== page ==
What about those days, weeks or months when things are just “meh”?

What about when attendance is down or when no one is making decisions to accept Jesus?

What about when that leader who had so much potential decided to join the larger, “cooler” church in the community?

What about when that new believer you’re trying to follow up with forgets about your discipleship meeting again?

What do you do?

1. Keep going.

“Therefore, my dear brothers and sisters, stand firm. Let nothing move you. Always give yourselves fully to the work of the Lord, because you know that your labor in the Lord is not in vain” (1 Cor. 15:58).

2. Keep sowing.

“Let us not become weary in doing good, for at the proper time we will reap a harvest if we do not give up” (Gal. 6:9).

The bulk of your kingdom impact may never be known until you stand before Jesus. I’m glad God, in his grace, does allow us to see some visible external fruit. If I’m reading the above verses correctly, the real breakthroughs in fruitfulness often happen when we’re tempted to “give up” or believe they’re “in vain,” but we keep going and keep sowing.

I believe when Jesus said, “The harvest is plentiful, but the laborers are few” (Matt. 9:27), he meant it. Not everyone you seek to minister to will be interested. We must sow broadly to find those God has already prepared.

I often struggle with doubts, fears and depressing thoughts as I’m driving to campus for an evangelism or outreach event. Usually, one of these lies and more start to barrage my mind. In those moments of battle, I’m so grateful for the spiritual discipline of Scripture memory. The Holy Spirit has been faithful to remind me of verses I’ve memorized to help fight off these lies.

A common lie I hear is, “This outreach initiative you’re about to attempt on campus won’t really make a difference.” One verse God used to encourage me is what Jesus said to the apostle Paul in a dream one night: “For I am with you, and no one is going to attack and harm you, because I have many people in this city” (Acts 18:10).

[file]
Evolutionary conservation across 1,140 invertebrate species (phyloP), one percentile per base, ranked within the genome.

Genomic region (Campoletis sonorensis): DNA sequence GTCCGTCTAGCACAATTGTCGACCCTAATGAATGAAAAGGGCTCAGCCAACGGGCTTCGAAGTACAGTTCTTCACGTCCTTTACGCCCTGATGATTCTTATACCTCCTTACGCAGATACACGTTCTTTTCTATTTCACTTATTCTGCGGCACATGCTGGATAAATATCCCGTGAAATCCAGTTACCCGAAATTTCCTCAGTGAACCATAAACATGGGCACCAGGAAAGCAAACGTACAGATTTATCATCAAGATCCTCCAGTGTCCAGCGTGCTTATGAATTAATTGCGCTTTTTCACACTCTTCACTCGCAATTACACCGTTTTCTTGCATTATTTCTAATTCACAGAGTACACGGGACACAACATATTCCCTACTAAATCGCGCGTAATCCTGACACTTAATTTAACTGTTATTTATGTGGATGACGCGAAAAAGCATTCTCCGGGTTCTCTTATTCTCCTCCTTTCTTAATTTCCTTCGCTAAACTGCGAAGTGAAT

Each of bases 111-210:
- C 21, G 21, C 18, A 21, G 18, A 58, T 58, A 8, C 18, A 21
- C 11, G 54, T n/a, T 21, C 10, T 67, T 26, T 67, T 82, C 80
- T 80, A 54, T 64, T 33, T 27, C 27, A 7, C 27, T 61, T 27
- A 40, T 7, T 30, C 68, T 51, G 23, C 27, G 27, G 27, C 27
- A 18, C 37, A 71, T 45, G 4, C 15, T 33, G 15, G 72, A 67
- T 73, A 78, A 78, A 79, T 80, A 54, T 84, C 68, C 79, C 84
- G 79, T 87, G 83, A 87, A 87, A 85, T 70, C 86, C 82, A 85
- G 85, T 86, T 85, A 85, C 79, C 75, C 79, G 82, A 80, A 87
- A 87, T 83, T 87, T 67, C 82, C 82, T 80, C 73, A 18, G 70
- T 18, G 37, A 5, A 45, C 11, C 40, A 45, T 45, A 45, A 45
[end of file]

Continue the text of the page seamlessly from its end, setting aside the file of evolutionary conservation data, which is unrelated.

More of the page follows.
In that moment, it was as if God were whispering to me, “I have many people on this campus.” In that moment, I had a surge of faith and joy. As Christian leaders, we get the privilege of finding those in whom God is already at work and helping them take their next step as disciples of Christ.

Consider my father’s testimony:

John Worcester came to Christ in college. He attended one college ministry meeting and was impressed with the sincerity of the environment and testimonies. The staff leader gave him a simple gospel booklet to read. My father went to his room that night and read the booklet over and over (six times) until he finally thought to himself, “If this is real, then it’s the most amazing thing I’ve ever heard.”

He prayed the suggested prayer at the end of the booklet, and Jesus radically saved and began changing him on the spot. He hardly got involved with the campus ministry at all that semester, but he read the New Testament twice the first month before he left for summer. As a two-month-old Christian, he went back to his hometown and began sharing Christ with his friends. Several came to Christ, and he started a Bible study that grew to about thirty students before he was even attending a local church. It was almost like he planted a church before even attending a church.

He transferred to a different university that following summer and plugged into a college ministry there. Since then, God has taken him on a journey all over the world planting churches and training others to do the same. These churches and their offspring have over 20,000 people in regular attendance.

I wonder if the campus minister who simply answered a few questions after a meeting and gave my dad that gospel booklet ever knew what happened to that crazy sophomore John Worcester. I’m not sure, but I know he will someday. I can imagine that, in heaven, the thousands of people who have been reached through my father’s church plants will plan a party to celebrate the faithfulness of that one campus minister. Maybe I will try and plan it when I get there. There should be plenty of time to pull it off.

Your investment in people matters more than you will ever know on this side of eternity. Keep it up!

Which one of these lies do you struggle with the most?

What helps you combat the lies? Maybe we can help each other out by pointing to Scripture or principles that have helped us along the way.

What other lies do you struggle with?

Read more from Paul Worcester »

Paul Worcester is founder and director of Christian Challenge at Chico State University in Chico, California. Paul helps lead Collegiate Collective and Campus Ministry Today, and is the author of the free eBook Tips for Starting A College Ministry.

Paul Worcester
Paul Worcester

Paul Worcester and his wife, Christy, lead Christian Challenge at California State University, Chico, where they seek to introduce college students to Jesus and raise up multiplying disciples. Paul recently founded Campus Multiplication Network with the goal of training leaders to multiply ministries and churches around the world. Paul is the author of Tips for Starting a College Ministry and the co-author, with Steve Shadrach, of the new edition of The Fuel and The Flame: Igniting Your College Campus For Jesus Christ.